A Legal Overview of E-signatures and EthSign’s Compliance

E-signature legality around the globe

As large swaths of the business world recognize and embrace the convenience and flexibility of electronic signatures, one critical problem to consider is the legality and validity of e-signature across different jurisdictions and in specific scenarios.
Broadly speaking, e-signature laws in different countries can be divided into two categories: technology-neutral laws and tiered-model laws.
Technology-neutral laws are also known as minimalist or permissive laws, which tend to adopt a broad definition of electronic signatures and do not stipulate specific technical requirements (e.g. security technologies like PKI-based digital certificate, cryptographic protocols) that e-signatures must meet in order to be legally binding and enforceable.
Jurisdictions that adopt technology-neutral e-signature laws include the United States, Canada, China, Australia, New Zealand, Cayman Islands, and BVI. Subject to certain exceptions, which we will discuss later in this article, e-signatures in these jurisdictions carry the same (or similar) legal weight as handwritten signatures as long as they satisfy general requirements of the specific country’s law.
In the U.S, for instance, the E-Sign Act and the Uniform Electronic Transactions Acts (UETA) define “electronic signature” as “an electronic sound, symbol, or process, attached to or logically associated with a contract or record and executed or adopted by a person with the intent to sign the record.” Therefore, for electronic signatures to be qualified under U.S. law, signers have to demonstrate their intent to sign the document, and the signature must be electronically connected to the corresponding document signed and cannot be transmitted to anyone else or onto any other document.
Tiered-model laws, on the other hand, set stricter requirements for e-signatures to be legally recognized. Jurisdictions adopting tiered model laws typically provide stronger legal presumptions to signers who use approved authentication or security technologies, which generate a more secure type of e-signatures, known as digital signatures*. Some jurisdictions may also require digital signatures to be verified by a Certificate Authority (CA)/Trust Service Provider (TSP). Nevertheless, tiered-model laws typically leave signers free to agree on the type of e-signatures they use when doing business and rarely would courts deny the validity of e-signatures solely on the grounds that they are not digital signatures or backed up by digital certificates.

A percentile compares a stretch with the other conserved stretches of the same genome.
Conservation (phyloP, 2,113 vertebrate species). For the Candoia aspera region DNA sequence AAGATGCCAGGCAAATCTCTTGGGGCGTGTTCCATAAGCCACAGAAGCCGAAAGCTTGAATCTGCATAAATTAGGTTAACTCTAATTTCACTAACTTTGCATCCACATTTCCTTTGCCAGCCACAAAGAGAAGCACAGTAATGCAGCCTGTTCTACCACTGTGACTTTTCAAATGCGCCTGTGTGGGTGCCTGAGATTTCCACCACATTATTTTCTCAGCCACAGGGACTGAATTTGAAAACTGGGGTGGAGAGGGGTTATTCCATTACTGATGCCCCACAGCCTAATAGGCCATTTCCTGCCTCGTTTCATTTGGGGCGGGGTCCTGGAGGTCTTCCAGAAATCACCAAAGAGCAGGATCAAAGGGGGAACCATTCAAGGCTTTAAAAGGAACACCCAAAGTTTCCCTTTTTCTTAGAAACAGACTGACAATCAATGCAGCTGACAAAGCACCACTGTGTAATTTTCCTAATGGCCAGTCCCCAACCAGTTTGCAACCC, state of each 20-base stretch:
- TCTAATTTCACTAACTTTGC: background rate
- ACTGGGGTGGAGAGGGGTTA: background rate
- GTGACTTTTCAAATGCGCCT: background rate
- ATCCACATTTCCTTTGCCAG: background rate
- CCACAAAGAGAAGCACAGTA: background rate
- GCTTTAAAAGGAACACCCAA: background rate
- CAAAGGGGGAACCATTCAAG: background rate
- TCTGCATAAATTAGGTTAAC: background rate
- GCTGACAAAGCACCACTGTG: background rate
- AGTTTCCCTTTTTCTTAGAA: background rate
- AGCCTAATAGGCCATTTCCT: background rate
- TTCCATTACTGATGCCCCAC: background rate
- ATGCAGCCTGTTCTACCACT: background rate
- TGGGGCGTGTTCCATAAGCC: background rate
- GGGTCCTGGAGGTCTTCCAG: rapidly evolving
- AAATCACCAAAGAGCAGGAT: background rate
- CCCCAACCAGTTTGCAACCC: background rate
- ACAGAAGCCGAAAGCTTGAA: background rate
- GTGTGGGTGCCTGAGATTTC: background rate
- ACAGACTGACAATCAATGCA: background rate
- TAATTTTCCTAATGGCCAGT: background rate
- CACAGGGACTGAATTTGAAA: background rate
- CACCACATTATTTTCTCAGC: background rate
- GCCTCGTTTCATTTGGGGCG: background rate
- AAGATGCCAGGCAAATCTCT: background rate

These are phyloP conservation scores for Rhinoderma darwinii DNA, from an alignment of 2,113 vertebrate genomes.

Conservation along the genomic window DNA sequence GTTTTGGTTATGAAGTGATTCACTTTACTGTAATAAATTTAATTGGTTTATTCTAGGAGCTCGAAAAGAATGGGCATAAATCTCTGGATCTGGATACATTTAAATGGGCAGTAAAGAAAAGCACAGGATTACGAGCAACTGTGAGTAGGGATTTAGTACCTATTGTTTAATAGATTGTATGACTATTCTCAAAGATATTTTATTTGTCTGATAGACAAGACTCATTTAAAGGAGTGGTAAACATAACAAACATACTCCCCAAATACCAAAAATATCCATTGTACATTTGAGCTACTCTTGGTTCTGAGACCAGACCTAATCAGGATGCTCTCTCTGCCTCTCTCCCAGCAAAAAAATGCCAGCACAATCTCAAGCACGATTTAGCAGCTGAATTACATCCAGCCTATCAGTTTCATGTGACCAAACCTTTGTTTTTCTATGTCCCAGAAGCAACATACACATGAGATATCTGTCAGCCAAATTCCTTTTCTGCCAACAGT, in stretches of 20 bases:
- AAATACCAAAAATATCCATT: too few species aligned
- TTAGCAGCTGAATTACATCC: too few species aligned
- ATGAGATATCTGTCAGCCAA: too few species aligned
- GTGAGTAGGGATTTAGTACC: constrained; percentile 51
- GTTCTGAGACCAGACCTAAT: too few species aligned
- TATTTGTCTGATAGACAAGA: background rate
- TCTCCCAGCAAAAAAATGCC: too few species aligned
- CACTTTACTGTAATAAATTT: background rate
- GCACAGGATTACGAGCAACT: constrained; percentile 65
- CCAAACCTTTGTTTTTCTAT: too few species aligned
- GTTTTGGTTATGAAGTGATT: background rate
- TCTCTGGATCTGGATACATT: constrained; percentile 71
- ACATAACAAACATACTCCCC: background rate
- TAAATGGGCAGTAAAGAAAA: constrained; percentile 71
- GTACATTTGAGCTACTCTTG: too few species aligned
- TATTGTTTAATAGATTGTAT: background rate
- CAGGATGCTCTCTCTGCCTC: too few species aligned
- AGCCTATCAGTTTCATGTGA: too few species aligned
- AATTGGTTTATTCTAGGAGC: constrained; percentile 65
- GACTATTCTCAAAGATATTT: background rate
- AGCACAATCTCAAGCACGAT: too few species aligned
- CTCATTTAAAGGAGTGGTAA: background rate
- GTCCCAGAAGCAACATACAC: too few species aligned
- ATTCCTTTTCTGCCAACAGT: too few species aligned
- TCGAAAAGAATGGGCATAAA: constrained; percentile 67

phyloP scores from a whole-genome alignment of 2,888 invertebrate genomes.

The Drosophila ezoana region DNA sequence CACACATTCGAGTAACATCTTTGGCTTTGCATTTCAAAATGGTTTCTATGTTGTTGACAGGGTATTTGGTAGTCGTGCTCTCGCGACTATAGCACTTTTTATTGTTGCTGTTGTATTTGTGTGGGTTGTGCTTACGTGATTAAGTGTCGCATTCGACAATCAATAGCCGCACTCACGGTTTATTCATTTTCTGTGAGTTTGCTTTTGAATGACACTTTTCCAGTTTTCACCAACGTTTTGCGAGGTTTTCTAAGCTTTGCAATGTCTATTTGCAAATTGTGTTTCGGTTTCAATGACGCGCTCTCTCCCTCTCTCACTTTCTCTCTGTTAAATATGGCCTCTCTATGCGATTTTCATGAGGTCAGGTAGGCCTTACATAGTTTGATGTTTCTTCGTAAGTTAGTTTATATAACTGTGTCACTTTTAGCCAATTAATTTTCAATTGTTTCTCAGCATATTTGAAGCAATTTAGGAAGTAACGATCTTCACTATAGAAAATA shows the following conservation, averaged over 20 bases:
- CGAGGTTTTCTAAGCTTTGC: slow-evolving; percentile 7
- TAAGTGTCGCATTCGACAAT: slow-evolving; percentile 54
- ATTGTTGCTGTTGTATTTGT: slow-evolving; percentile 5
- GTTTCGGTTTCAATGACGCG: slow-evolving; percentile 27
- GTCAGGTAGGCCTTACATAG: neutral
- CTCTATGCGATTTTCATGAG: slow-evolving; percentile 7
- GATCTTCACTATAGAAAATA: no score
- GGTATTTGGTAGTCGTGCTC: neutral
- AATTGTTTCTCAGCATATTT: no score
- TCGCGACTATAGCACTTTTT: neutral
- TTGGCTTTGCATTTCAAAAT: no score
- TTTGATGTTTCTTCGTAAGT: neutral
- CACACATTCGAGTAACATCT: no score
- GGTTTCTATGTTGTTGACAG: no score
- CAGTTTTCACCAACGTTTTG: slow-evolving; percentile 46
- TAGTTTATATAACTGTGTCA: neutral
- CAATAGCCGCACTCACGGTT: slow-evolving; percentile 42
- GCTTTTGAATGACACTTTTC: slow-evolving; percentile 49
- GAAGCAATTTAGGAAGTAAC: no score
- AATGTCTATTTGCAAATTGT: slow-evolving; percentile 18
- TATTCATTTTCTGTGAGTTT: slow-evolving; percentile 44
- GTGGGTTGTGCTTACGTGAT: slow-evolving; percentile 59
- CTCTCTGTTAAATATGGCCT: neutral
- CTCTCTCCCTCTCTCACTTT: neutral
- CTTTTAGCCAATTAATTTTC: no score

*Note: “digital signatures” is not a legal term, rather a specific technology implementation of electronic signatures that use algorithms to protect the integrity and authenticity of the signature and the signed document.
Tiered model laws are enacted by the European Union and many Asian jurisdictions including Singapore and Hong Kong. As an example, the European Union adopted the Electronic IDentification Authentication and trust Services (eIDAS) regulation in 2016. An EU-wide legal framework, the eIDAS divides e-signatures into three tiers: simple electronic signatures (SES), advanced electronic signatures (AES) and qualified electronic signatures (QES). Among the 3, QES must be backed by a qualified certificate, issued by approved trusted service providers and is considered the legal equivalent of handwritten signatures.
Notably, e-signatures are not legally admissible for certain kinds of use cases. In the U.S., these exceptions include court orders, power of attorney, wills, and family law documents such as adoption and divorce agreements. Bank deposit, mortgage and some other promissory notes also require handwritten signatures from the parties and are excluded from the coverage of E-Sign Act. Exceptions in other countries and jurisdictions are varied and should be considered on a case-by-case basis. EthSign Compliance and Features
Under technology-neutral laws :
EthSign easily satisfies and exceeds general requirements of simple or standard e-signatures under virtually all technology-neutral laws.
Using U.S. law as an example:
    EthSign helps users show intent by having them either add a signature or click to sign the agreement;
    Users show consent by having signers accept a standard or customized agreement before opening and signing the document;
    Furthermore, EthSign’s cryptographically secure workflow can ensure that a signature is logically associated with the electronic record (i.e.,the signed document). This is because when using EthSign, users are essentially signing a hash that combines the storage content ID of the document, that of any overlaid annotations, and the index of the document’s signing fields. Any mismatch of the above three will lead to an error detected by our algorithm,so the e-signature cannot be transmitted to anyone other than the signer.